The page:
By Terrence McCoy
By Allie Conti
By Terrence McCoy
By Scott Fishman
By Deirdra Funcheon
By Allie Conti
By New Times Staff
By Ryan Pfeffer
Juan Jose Reyes sits quietly in a conference room on the first floor of A.G. Holley State Hospital in Lantana with his hands folded in his lap and his eyes cast down. His gaunt face, partially hidden by a baseball cap, is expressionless. When he does speak, his voice is barely audible.
This is his monthly medical conference, a time set aside to discuss his treatment with doctors. Today the news is not good. Reyes' tuberculosis has mutated into a strain doctors here have not seen before. And they are not yet sure how to treat it. That means his six-month, court-ordered stay at Holley is probably going to be extended for a long time.
So he has a choice. Reyes can either volunteer to stay on at Holley until doctors give him a clean bill of health, or he can go back before a judge, who will decide if he presents enough of a threat to public health to keep him at the hospital against his will.
Reyes is from Mexico and doesn't speak English. He gets the bad news via Dr. Elena Hollander, a Holley physician fluent in several languages. She puts a hand on his forearm and leans in close to tell him. Her words make him flinch, and he responds softly in Spanish. Hollander translates: "He says he wants to go back to the judge. He says he doesn't want to stay here voluntarily."
That puts him in the majority at A.G. Holley, where 75 percent of the patients are held against their will because they pose a significant risk to public health. Once a sprawling, state-of-the-art TB sanatorium out in the wilds of Lantana in Palm Beach County, A.G. Holley is now a court of last resort for patients and the public. At the height of the sanatorium movement, something like 600 such places dotted the country, providing bed rest, fresh air, and the only hope of a cure from one of mankind's most pernicious diseases. It wasn't particularly effective, but there wasn't any other medical option.
Holley is the only one of the 600 left. Modern hospitals have wings or clinics devoted to treating TB, but only Holley exists to do nothing else. It is the last sanatorium. And for now it's in no danger of being closed.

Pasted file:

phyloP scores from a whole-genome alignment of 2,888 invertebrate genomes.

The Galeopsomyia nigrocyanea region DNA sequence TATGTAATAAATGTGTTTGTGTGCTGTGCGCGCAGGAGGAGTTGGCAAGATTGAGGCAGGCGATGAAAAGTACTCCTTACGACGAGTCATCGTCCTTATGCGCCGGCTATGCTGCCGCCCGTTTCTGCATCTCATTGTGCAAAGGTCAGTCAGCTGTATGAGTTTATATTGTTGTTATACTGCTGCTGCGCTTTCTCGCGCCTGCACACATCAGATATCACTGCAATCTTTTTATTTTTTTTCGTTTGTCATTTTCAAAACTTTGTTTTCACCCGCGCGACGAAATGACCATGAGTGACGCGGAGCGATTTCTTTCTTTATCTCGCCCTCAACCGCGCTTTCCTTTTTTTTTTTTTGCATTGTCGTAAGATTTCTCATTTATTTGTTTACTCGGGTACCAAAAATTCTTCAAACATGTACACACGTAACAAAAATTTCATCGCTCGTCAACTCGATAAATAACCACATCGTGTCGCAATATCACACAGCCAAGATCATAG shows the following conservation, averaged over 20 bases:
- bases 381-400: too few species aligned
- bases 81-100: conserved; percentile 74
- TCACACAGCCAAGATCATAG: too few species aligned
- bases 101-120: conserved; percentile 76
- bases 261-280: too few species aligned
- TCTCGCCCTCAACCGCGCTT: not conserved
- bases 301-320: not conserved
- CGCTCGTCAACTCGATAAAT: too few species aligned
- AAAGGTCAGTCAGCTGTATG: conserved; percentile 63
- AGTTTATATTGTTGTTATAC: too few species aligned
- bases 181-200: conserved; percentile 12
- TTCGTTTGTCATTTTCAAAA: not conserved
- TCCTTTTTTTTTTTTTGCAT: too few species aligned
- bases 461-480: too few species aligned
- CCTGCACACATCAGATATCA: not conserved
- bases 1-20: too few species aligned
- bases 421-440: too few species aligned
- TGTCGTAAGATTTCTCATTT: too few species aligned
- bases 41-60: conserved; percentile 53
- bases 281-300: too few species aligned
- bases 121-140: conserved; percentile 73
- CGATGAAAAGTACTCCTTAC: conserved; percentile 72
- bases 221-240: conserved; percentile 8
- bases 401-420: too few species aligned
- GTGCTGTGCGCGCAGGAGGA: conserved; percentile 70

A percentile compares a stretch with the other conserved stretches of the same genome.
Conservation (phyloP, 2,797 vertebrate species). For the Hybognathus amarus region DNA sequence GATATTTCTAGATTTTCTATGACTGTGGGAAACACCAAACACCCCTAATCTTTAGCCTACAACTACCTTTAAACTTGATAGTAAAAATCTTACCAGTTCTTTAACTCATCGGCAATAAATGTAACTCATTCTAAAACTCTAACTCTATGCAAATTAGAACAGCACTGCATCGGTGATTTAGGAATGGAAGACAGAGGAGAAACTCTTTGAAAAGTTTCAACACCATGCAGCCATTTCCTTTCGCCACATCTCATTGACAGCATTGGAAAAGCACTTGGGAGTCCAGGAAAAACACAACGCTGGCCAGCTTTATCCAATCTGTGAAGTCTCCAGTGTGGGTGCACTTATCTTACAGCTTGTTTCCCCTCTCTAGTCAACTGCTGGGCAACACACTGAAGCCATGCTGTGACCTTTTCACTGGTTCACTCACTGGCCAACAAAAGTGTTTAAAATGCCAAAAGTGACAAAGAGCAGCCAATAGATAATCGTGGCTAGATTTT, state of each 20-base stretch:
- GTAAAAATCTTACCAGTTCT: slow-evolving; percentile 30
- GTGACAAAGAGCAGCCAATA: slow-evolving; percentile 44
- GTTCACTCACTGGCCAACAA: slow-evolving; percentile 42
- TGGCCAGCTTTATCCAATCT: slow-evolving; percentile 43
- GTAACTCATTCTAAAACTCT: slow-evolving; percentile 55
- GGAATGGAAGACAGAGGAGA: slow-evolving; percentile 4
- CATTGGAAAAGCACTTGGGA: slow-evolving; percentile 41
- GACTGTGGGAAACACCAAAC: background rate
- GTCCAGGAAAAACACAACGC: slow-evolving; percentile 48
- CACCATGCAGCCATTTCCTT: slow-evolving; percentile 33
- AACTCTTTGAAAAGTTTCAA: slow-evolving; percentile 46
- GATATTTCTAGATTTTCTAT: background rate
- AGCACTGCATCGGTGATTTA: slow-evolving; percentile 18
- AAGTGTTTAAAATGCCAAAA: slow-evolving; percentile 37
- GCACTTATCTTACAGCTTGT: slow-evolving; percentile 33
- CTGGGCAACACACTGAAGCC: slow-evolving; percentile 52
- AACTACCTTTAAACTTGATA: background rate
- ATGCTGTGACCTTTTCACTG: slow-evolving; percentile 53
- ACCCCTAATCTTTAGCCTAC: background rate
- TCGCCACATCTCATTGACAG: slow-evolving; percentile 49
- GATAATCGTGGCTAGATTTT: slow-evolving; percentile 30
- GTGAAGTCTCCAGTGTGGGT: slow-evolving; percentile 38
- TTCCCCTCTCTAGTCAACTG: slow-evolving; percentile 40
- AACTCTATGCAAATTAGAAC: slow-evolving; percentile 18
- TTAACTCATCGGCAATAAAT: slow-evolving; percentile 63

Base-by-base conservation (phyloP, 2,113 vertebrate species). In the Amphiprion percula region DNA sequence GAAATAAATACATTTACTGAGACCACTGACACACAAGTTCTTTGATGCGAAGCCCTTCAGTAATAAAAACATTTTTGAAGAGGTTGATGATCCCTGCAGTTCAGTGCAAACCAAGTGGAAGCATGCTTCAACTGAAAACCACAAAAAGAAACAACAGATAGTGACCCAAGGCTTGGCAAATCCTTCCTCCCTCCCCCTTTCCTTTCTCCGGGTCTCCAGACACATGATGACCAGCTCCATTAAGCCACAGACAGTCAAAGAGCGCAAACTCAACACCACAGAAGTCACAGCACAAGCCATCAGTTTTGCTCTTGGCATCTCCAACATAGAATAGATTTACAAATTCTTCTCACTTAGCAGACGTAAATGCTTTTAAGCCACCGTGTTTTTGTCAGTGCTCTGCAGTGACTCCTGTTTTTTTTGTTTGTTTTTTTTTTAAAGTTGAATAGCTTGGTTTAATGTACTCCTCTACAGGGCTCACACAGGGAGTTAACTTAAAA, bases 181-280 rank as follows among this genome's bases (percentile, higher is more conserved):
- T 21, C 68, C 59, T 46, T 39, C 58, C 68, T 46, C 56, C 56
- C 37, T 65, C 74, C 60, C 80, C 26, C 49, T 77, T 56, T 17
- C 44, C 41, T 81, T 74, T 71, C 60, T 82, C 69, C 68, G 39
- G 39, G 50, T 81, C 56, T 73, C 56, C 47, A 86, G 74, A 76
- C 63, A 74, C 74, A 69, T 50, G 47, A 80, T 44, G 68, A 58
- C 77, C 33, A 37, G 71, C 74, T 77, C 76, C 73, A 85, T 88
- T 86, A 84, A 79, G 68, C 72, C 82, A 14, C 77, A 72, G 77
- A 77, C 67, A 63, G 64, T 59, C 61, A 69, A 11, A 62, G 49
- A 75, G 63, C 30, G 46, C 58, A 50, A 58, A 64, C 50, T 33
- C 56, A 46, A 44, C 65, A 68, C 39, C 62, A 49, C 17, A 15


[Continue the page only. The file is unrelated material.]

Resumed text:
Far from being a disease of the past, TB still poses a very real threat to public health in this country, and it is one of the few illnesses that can land you in court-ordered treatment. Contagious people put TB in the air by coughing, sneezing, singing, or talking. Anyone cooped up in an enclosed space -- a prison, a nursing home, a homeless shelter -- with someone contagious is at risk.
South Florida is a TB hot spot, thanks to the high rate of immigration from places like Haiti and Mexico, where infection rates are many times higher than in the U.S. Most cases of TB can be easily and cheaply treated at home, provided the patient is cooperative and hasn't developed a resistance to the most commonly used TB drugs.
Tougher cases end up at Holley.
Reyes is HIV positive and has been homeless. He has worked as a sandblaster and cement cutter, medically noteworthy because breathing silica dust tends to exacerbate TB infections. He doesn't know how he caught the disease, though he was likely exposed to it when he served time in a Miami-Dade County jail in 1998. While there, doctors biopsied a lump on his neck, which turned out to be a tubercular infection of his lymph nodes. (Though TB is commonly thought of as a disease of the lungs, it can actually infect any organ in the body. It is not uncommon to see TB in the neck, a condition known as scrofula; in the spine; or in the brain.)
Reyes got out of jail and was put on a supervised course of drugs but didn't follow up with his health care worker -- a big no-no. Health care workers tracked him down and started him on a second round of drugs but lost track of him again in June 1999. In October Reyes got sick -- TB patients say the disease feels as if your "lungs are hollow," report extreme pain when breathing hard, and also suffer from fevers, chills, and night sweats. He was likely contagious and may have developed a drug-resistant strain that could be passed on to others. When he checked himself into a hospital, a judge ordered him to spend six months at Holley.
For all infections that require antibiotics, it's important to finish the course of medicine. Not doing so invites the bacteria to become immune to the antibiotic prescribed to kill it. That's what happened to Reyes, says Holley medical director Dr. David Ashkin.
Ashkin is 39 years old, energetic, and given to wearing loud ties. He speaks at a brisk clip with a Brooklyn accent and sports a lush head of curly, shoulder-length black hair. A pulmonologist by training, he's clearly fascinated by every aspect of TB. And Reyes' case has his full attention.